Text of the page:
When you create a user account, you are also implicitly creating a schema for that user. A is a logical container for the database objects (such as tables, views, triggers, and so on) that the user creates. The schema name is the same as the user name, and can be used to unambiguously refer to objects owned by the user. For example, refers to the table named in the schema. (The table is owned by .) The terms and are used interchangeably.
Oracle recommends that you grant each user just enough privileges to perform his job, and no more. For example, a database application developer needs privileges to create and modify tables, indexes, views, and stored procedures, but does not need (and should not be granted) privileges to drop (delete) tablespaces or recover the database. You can create user accounts for database administration, and grant only a subset of administrative privileges to those accounts. In addition, you may want to create user accounts that are used by applications only. That is, nobody logs in with these accounts; instead, applications use these accounts to connect to the database, and users log in to the applications. This avoids giving application users the ability to log in to the database directly, where they could unintentionally cause damage. See for more information.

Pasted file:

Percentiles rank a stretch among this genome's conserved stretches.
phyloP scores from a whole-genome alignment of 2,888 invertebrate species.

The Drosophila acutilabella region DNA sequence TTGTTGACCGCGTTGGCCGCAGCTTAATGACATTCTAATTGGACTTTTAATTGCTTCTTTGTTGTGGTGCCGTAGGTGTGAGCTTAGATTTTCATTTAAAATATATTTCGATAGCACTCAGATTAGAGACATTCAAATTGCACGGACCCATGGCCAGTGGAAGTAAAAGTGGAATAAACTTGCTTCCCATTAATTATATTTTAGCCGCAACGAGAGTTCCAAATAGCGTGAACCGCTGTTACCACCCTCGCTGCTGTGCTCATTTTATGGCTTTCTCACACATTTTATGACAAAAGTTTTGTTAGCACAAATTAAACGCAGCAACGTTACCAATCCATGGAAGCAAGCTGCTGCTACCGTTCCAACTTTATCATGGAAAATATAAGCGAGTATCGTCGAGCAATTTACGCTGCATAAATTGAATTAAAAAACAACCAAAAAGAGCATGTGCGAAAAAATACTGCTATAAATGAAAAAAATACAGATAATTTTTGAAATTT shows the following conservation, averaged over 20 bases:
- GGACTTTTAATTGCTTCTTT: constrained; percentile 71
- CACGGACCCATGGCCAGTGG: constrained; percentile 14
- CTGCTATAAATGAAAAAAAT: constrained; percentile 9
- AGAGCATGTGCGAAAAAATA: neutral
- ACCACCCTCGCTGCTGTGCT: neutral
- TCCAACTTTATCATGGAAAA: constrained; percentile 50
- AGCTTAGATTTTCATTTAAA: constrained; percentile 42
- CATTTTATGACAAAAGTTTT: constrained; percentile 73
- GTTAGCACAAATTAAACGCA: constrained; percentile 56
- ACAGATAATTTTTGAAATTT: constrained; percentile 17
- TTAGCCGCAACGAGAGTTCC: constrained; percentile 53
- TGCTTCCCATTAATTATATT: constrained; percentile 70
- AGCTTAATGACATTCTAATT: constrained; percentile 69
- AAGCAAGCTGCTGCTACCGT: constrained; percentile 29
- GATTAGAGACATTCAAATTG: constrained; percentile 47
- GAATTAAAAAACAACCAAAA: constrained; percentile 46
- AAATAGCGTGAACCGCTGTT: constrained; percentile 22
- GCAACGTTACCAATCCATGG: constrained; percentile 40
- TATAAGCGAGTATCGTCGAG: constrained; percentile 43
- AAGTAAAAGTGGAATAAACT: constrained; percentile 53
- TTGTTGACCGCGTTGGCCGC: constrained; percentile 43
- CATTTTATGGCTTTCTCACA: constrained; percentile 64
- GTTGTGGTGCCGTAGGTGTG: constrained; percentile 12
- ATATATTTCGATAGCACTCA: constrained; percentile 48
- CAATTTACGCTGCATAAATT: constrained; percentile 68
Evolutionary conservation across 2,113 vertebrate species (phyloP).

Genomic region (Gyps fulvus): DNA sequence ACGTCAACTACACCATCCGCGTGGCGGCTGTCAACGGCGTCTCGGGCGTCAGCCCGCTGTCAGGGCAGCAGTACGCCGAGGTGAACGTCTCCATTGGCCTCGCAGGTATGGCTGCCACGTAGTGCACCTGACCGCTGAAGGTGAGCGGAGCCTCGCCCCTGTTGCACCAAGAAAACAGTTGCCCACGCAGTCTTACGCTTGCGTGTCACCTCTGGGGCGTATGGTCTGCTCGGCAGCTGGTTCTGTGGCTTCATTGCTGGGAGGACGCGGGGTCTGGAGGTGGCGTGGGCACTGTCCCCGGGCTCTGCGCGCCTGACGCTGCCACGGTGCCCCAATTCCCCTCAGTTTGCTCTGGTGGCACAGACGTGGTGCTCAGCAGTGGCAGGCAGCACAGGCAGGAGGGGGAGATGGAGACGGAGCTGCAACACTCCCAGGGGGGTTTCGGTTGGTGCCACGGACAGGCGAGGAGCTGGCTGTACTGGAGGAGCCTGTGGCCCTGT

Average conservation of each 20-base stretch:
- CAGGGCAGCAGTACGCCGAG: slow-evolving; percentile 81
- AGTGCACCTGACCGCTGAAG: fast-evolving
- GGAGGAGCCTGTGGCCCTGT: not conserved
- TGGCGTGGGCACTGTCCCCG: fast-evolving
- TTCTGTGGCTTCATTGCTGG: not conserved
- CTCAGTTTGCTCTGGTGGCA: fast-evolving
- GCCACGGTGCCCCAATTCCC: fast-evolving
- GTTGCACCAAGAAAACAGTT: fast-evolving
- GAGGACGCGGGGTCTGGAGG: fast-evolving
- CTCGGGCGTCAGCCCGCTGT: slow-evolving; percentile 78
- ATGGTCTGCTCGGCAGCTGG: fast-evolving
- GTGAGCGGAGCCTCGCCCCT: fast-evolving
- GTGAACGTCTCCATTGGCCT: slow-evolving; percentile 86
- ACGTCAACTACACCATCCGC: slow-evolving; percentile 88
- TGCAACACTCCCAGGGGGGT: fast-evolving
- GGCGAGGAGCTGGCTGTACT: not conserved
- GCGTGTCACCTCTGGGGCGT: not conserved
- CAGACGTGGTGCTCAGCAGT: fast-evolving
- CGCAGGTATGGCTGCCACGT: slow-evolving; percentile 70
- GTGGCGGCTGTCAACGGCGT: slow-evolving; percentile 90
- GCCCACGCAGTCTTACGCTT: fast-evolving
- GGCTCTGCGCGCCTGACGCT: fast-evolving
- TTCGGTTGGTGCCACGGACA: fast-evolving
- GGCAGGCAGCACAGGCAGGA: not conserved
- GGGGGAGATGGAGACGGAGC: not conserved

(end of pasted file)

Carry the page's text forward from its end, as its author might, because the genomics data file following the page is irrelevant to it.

When you create a user account, you must not only assign a user name, a password, and default tablespaces for the account, but you must also do the following:
For users to access your database, you must create user accounts and grant appropriate database access privileges to those accounts. A user account is identified by a user name and defines the attributes of the user, including the following:
Table of Contents
1. Create account button
2. Create account
3. Verification of Your Email-adress !